A Maryland woman convicted of suffocating her newborn baby boy in a Ziploc bag was sentenced to 30 years in prison on Friday.
A jury agreed that Moira Akers, 41, was guilty of second-degree murder and first-degree child abuse in April of this year. She was facing life in prison. Howard County Circuit Court Judge Timothy J. McCrone sentenced her to a slightly lesser time behind bars.
“This was an extraordinarily difficult case from beginning to end,” Howard County State’s Attorney Rich Gibson told Law&Crime. “What we want people to remember is that Baby Akers’ life, no matter how brief, mattered. I’m proud of the investigative efforts of our local police department and the dedicated prosecution of our attorneys who were able to give this innocent newborn a voice and some justice.”
The underlying incident was the birth of the child in November 2018.
After the unnamed boy was born, Akers called for medical attention and was taken to a nearby hospital. But she apparently intended on keeping the birth a secret – at least until she was confronted about her state of health by medical staff at Howard County General.
Police were called to the hospital soon thereafter.
A welfare check ensued. And then a murder investigation.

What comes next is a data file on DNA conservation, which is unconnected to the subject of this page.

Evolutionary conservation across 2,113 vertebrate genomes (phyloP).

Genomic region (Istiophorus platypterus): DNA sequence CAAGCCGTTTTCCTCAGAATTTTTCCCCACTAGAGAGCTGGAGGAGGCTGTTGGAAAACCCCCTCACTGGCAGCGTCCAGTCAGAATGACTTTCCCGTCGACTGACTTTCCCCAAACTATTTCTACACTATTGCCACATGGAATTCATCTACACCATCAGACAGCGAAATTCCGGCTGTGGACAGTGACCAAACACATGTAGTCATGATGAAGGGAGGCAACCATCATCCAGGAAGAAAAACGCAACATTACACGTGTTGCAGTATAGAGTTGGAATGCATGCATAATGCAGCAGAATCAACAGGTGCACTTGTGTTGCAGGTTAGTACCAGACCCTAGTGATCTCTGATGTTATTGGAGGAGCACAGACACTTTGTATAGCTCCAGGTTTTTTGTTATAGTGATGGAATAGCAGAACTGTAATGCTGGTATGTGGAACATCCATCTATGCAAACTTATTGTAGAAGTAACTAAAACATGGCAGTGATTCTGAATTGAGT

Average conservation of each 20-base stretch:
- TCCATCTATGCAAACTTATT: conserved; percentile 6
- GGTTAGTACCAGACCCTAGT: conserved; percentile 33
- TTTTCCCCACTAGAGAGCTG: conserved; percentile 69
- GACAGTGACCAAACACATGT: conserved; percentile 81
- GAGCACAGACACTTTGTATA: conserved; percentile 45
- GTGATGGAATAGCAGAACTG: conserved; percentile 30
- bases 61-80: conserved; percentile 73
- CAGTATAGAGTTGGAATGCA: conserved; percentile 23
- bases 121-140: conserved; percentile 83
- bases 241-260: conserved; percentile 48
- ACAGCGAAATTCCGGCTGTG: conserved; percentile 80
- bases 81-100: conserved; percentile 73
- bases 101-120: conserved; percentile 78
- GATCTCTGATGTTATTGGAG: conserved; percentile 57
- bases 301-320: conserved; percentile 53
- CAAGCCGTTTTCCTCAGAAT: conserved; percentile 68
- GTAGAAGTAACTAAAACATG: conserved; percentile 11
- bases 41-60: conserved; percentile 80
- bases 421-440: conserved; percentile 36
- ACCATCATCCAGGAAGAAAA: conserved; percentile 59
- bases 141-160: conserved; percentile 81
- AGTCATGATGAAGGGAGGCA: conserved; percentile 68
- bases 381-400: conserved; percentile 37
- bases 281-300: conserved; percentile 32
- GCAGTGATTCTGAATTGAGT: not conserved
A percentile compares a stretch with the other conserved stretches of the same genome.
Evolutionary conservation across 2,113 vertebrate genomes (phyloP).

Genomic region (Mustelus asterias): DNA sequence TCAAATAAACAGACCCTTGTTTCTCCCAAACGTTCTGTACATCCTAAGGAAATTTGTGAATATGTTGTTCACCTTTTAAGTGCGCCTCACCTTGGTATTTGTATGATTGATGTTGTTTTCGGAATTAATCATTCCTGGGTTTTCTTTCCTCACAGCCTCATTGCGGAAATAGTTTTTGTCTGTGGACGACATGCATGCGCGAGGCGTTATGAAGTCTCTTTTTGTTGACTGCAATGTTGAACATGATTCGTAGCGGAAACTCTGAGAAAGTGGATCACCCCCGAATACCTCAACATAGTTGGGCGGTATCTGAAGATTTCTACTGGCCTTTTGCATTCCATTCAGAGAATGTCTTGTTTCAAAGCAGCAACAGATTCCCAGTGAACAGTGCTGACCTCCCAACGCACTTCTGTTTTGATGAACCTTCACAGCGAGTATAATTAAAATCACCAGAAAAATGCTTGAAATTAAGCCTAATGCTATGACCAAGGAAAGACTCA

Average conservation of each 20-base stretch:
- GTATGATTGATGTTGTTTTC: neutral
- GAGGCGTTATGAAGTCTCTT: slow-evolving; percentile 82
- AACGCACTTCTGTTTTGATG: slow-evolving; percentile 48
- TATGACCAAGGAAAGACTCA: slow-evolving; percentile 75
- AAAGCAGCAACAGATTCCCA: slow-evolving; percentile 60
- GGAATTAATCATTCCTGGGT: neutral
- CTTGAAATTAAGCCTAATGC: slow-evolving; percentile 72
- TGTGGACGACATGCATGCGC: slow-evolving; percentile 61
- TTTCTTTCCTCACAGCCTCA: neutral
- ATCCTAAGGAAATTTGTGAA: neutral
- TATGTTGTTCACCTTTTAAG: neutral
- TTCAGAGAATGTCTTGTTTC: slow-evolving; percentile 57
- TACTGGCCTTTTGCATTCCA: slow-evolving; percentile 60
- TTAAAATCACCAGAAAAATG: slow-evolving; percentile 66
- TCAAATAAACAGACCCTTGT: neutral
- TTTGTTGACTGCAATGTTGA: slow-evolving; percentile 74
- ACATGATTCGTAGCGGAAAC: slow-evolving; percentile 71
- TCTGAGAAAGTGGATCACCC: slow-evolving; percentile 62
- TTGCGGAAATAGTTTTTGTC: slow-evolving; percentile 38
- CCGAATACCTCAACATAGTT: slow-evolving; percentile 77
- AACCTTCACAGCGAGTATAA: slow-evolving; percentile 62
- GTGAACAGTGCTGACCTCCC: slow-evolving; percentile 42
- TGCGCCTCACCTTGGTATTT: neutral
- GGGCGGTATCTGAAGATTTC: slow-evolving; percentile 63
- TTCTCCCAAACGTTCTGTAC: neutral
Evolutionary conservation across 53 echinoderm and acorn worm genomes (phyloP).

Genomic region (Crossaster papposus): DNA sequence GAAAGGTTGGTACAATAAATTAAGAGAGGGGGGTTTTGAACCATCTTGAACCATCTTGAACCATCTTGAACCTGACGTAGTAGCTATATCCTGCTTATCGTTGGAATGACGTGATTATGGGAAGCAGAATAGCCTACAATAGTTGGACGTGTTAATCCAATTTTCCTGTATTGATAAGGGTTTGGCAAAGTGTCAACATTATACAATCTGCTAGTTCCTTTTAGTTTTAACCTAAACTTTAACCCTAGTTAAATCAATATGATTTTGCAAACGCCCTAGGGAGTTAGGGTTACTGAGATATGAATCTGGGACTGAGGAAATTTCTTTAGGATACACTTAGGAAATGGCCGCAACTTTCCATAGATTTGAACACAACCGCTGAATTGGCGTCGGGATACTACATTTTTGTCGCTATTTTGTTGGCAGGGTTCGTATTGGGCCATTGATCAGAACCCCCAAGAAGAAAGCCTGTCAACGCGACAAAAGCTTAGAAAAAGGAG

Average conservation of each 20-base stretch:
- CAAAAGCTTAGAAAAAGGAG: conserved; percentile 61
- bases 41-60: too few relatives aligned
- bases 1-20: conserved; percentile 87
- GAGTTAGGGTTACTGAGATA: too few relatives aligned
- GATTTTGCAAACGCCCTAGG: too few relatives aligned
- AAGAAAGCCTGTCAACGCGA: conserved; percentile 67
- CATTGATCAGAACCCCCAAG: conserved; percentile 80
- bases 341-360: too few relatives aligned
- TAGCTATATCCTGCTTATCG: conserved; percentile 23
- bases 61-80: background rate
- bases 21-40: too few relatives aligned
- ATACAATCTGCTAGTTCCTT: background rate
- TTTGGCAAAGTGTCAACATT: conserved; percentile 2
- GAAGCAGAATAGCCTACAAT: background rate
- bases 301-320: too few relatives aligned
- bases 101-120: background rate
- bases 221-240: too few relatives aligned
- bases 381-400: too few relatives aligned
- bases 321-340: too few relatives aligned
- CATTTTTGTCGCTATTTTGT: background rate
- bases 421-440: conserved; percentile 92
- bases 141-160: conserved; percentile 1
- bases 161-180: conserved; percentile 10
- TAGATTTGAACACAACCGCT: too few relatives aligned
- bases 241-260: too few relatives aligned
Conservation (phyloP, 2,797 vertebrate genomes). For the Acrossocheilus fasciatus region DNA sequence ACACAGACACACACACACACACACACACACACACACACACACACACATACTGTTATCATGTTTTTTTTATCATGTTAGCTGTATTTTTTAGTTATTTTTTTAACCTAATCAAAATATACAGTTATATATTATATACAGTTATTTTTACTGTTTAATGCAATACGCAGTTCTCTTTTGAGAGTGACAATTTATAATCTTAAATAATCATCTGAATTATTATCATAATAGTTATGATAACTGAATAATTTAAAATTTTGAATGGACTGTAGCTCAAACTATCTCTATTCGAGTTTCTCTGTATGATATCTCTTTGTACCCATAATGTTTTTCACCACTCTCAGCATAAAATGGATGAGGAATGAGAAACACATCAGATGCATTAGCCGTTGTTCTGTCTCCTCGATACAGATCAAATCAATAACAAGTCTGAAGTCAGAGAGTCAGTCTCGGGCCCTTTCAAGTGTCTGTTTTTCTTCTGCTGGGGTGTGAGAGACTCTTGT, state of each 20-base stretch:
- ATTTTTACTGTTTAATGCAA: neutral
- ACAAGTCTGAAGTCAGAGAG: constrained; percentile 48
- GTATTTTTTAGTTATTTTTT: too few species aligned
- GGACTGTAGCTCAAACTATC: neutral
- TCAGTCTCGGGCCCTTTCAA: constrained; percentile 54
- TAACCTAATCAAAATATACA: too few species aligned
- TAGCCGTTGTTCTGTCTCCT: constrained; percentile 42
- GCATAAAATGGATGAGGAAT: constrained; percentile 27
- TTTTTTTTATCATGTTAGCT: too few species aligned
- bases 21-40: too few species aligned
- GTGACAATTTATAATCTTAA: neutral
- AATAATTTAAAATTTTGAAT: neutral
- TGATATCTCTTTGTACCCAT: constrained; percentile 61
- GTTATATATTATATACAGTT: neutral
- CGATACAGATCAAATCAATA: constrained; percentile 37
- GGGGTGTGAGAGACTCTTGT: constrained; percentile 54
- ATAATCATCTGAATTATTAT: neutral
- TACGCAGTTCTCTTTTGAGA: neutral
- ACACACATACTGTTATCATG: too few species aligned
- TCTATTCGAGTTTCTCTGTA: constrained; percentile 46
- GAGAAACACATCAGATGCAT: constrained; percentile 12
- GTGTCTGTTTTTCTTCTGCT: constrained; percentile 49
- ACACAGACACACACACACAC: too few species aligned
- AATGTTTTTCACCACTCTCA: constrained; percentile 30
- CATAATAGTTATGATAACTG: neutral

“While being transported to the hospital, Akers did not disclose the birth of her newborn to Howard County Fire & EMS personnel who responded to treat her,” the State’s Attorney’s Office previously said in a press release. “Through investigation, it was determined that Akers had recently given birth inside her home. Investigators responded to the house to conduct a check on welfare and located a deceased, male newborn in a zipped plastic bag under a blanket in a closet with the door shut. Akers, when confronted with how the baby was found at that time, then responded that the baby was stillborn.”
An autopsy was conducted on Nov. 2, 2018.
And the boy was not, in fact, stillborn, a report by the Office of the Chief Medical Examiner determined in March 2019. Rather, the boy was a “healthy, full-term baby and alive at birth,” prosecutors said. The autopsy determined the child had died in the manner of homicide; his death was caused by asphyxiation and exposure.
According to Baltimore CBS affiliate WJZ-TV, law enforcement claimed to have uncovered evidence that Akers conducted searches on the internet for how to terminate a pregnancy.
During trial, the condemned woman maintained that her child was never alive. Jurors, however, did not buy that narrative.
Gibson, in comments released when Akers was convicted, remarked upon the details of the case.
“This was truly one of the most difficult cases my office has ever had to prosecute because we had the burden of proving the baby was born alive,” he said. “Thanks to the great work of HCPD detectives, our prosecutors, the Office of Chief Medical Examiner and other experts, we were able to prove to a jury that the egregious and unconscionable actions of Ms. Akers ultimately led to the murder of her own child.”
The case was prosecuted by Special Victims Unit Chief Mary V. Murphy and Senior Assistant State’s Attorney Jennifer W. Ritter, the State’s Attorney’s Office said in a recent press release.
[image via Howard County State’s Attorney’s Office]
Editor’s note: this story has been amended post-publication to include an additional quote.
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